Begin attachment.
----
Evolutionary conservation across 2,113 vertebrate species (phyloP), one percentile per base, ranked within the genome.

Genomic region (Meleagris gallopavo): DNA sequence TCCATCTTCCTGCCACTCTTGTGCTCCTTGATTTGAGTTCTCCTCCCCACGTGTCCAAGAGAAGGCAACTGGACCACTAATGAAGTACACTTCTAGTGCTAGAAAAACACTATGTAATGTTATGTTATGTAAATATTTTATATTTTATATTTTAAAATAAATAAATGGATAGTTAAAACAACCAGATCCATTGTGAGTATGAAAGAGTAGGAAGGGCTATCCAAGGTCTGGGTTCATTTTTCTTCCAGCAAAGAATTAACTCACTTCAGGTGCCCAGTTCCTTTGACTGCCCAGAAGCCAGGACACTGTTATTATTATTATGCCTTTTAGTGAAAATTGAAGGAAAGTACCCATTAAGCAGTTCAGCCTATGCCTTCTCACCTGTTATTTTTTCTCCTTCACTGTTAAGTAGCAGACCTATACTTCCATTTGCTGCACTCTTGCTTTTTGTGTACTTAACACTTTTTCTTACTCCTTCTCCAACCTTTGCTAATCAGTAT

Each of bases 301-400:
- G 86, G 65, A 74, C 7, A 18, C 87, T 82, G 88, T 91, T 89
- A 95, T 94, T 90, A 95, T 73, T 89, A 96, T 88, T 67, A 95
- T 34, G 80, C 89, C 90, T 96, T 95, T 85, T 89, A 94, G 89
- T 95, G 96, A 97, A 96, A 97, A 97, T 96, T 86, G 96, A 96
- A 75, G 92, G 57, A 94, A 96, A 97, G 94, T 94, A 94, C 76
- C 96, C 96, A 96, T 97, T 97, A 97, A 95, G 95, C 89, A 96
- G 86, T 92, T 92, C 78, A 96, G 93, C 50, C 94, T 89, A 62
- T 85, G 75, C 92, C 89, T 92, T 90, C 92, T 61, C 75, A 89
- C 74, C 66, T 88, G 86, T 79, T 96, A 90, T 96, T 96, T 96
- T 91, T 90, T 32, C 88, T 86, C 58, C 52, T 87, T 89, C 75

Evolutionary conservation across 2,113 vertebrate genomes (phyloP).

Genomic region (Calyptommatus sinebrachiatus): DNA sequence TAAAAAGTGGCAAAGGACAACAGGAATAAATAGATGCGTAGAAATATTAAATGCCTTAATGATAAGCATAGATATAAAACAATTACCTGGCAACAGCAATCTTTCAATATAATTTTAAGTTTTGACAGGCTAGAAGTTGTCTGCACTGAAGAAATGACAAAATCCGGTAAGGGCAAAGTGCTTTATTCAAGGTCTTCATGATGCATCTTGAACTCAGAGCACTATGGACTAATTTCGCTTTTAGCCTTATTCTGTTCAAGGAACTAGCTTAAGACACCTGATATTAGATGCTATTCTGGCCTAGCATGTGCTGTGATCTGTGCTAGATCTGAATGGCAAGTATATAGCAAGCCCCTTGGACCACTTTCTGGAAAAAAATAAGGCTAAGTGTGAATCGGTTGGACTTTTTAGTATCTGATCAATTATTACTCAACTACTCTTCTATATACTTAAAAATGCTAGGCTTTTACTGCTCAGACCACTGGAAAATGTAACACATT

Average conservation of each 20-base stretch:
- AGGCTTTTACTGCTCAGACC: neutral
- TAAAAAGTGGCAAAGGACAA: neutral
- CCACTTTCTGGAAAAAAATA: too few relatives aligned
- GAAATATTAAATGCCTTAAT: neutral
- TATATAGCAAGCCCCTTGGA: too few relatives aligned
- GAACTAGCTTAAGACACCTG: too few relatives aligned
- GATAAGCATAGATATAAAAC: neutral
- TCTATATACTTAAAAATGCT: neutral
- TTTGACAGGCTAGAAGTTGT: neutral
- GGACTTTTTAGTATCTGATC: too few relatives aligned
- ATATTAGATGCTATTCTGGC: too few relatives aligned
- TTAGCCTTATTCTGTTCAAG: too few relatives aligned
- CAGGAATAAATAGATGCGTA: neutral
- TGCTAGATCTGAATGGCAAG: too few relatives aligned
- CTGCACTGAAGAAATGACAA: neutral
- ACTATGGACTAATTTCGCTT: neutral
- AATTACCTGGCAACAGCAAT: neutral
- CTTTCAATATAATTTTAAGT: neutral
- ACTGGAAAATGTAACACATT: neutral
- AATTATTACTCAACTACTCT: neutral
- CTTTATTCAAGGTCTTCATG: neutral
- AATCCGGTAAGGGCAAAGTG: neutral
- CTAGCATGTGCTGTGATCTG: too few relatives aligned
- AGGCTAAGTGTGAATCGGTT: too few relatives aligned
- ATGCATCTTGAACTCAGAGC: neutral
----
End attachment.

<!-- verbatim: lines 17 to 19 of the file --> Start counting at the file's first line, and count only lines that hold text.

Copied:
- AGGCTTTTACTGCTCAGACC: neutral
- TAAAAAGTGGCAAAGGACAA: neutral
- CCACTTTCTGGAAAAAAATA: too few relatives aligned